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Keeping LGBTQ people healthy and happy

Alumnus studies Stonewall generation
September 20, 2017
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By Richard Burnett

Research scientist Robert-Paul Juster, BA 06, says he is extremely pleased as a proudly out gay man to be conducting studies on LGBTQ (lesbian, gay, bisexual, transgender, queer) populations to better their health and happiness. 

“Absolutely!” Juster says. “As scientists we are force-fed this notion that our research has to be objective and completely non-personal. But once you form a hypothesis, you cease to be objective. This area of research is one I always wanted to get into.” 

A postdoctoral fellow with the Program for the Study of LGBT Health in the Division of Gender, Sexuality, and Health at Columbia University and the New York State Psychiatric Institute, Juster is researching chronic stress in LGBTQ populations that are still subject to institutional discrimination, harassment and bullying, as well as high rates of suicide, HIV/AIDS and other diseases. 

Robert-Paul Juster, BA 06 Robert-Paul Juster is proud to be conducting studies on LGBTQ populations

“My main area of focus the last five years has been stress biomarkers on the LGBTQ communities in order to understand how stress affects them and how coping strategies in the communities lead to profiles that are quite healthy and demonstrate quite a bit of wellness,” he explains. “My research shows how coming out of the closet actually garners health benefits that make the LGBTQ community a bit more resilient than mainstream society.”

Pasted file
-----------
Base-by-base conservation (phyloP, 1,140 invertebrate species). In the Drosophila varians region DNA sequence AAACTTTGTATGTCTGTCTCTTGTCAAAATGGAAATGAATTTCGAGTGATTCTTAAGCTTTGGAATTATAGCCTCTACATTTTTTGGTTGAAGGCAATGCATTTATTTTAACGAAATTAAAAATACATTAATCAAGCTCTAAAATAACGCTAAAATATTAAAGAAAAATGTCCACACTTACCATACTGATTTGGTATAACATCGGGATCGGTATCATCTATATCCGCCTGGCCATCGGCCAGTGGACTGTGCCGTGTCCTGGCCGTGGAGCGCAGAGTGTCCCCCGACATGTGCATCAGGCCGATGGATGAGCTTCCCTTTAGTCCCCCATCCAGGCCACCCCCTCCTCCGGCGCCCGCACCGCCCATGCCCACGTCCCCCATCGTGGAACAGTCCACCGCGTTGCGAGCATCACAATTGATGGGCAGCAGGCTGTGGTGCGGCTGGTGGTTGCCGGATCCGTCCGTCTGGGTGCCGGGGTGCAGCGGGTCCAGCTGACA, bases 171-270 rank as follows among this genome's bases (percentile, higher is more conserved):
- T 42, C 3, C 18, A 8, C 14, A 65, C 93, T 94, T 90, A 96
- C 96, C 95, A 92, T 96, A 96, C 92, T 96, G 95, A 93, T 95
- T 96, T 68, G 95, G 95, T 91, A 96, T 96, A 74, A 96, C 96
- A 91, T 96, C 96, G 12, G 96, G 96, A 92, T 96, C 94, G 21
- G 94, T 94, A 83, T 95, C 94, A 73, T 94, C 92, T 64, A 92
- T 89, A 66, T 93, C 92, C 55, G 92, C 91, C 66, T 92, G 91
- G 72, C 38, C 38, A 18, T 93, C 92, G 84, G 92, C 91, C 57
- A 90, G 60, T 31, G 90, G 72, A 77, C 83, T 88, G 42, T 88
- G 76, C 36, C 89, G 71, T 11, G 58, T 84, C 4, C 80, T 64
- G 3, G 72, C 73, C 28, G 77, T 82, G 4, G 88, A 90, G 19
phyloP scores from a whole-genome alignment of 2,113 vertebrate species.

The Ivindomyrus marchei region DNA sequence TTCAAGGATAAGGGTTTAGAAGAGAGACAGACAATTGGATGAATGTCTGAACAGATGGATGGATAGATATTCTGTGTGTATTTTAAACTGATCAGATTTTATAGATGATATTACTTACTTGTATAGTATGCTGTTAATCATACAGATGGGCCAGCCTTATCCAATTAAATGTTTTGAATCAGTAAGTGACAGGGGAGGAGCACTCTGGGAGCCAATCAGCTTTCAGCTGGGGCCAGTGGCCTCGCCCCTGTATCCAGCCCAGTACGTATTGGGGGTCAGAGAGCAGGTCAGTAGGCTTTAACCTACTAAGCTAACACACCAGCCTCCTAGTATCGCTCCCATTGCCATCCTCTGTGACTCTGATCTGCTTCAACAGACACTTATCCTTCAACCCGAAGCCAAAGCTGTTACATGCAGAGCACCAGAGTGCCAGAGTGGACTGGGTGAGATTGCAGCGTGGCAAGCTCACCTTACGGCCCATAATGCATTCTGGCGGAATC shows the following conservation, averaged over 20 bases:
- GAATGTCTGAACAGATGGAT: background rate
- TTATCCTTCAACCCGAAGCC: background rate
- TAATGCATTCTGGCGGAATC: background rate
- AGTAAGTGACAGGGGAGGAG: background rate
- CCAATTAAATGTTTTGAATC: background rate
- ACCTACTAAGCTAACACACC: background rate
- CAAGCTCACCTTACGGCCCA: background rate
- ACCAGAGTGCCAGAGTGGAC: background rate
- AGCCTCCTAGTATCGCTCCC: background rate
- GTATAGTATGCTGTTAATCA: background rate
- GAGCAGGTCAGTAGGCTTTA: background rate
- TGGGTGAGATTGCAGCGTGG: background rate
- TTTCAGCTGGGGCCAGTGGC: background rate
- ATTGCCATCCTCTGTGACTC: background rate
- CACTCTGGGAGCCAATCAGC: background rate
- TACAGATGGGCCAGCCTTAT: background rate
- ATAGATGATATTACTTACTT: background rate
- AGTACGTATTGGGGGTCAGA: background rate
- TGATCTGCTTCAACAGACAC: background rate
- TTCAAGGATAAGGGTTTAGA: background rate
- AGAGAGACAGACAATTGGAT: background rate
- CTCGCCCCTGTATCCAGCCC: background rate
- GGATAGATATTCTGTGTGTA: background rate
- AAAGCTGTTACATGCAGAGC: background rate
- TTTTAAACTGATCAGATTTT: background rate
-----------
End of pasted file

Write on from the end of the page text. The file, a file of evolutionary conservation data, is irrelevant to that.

Juster is also exploring stress levels among the Stonewall generation — those who were marked by the so-called “Stonewall Riots” of 1969 in New York City that ignited the modern-day LGBTQ civil rights movement in America. “One area I’m looking at is older gay and lesbian New Yorkers who would actually have been at Stonewall,” Juster says. “We really don’t know anything about the health of these older LGBTQ individuals, though our research is showing — especially among double minorities, such as black lesbians — that the effect of stigma doesn’t seem to be having the negative health effects that we would expect.” 

Making science accessible

Juster credits his time at Concordia for helping shape his career. He especially points to James Pfaus, a professor in the university’s Department of Psychology whose area of expertise is measuring sexual desire and pleasure in men and women. “Jim is a really amazing sex researcher. I was a student in his Hormones and Behaviour class,” he says. 

“Jim was such an inspiration — he is one of the top researchers at Concordia, but he is so down to earth and very pure in his passion for science,” Juster adds. “He had a way of making science very accessible, and that was really important for me to find my own voice as a researcher. I wasn’t a great student in his class, but he was a great supporter of my ideas. I fell in love with the fields of psychoneuroendocrinology, and he has been a strong supporter of my career. We have even co-authored two papers together.” 

Juster’s research has been front-page news in The Globe and Mail. He shares the results of his work at international conferences and on social media and even writes specific press releases for LGBTQ and other media. “Taxpayers are paying for these studies, so it is important that all people know what the results are,” says Juster. He adds that his research can help “not just LGBTQ people, but all people.” 

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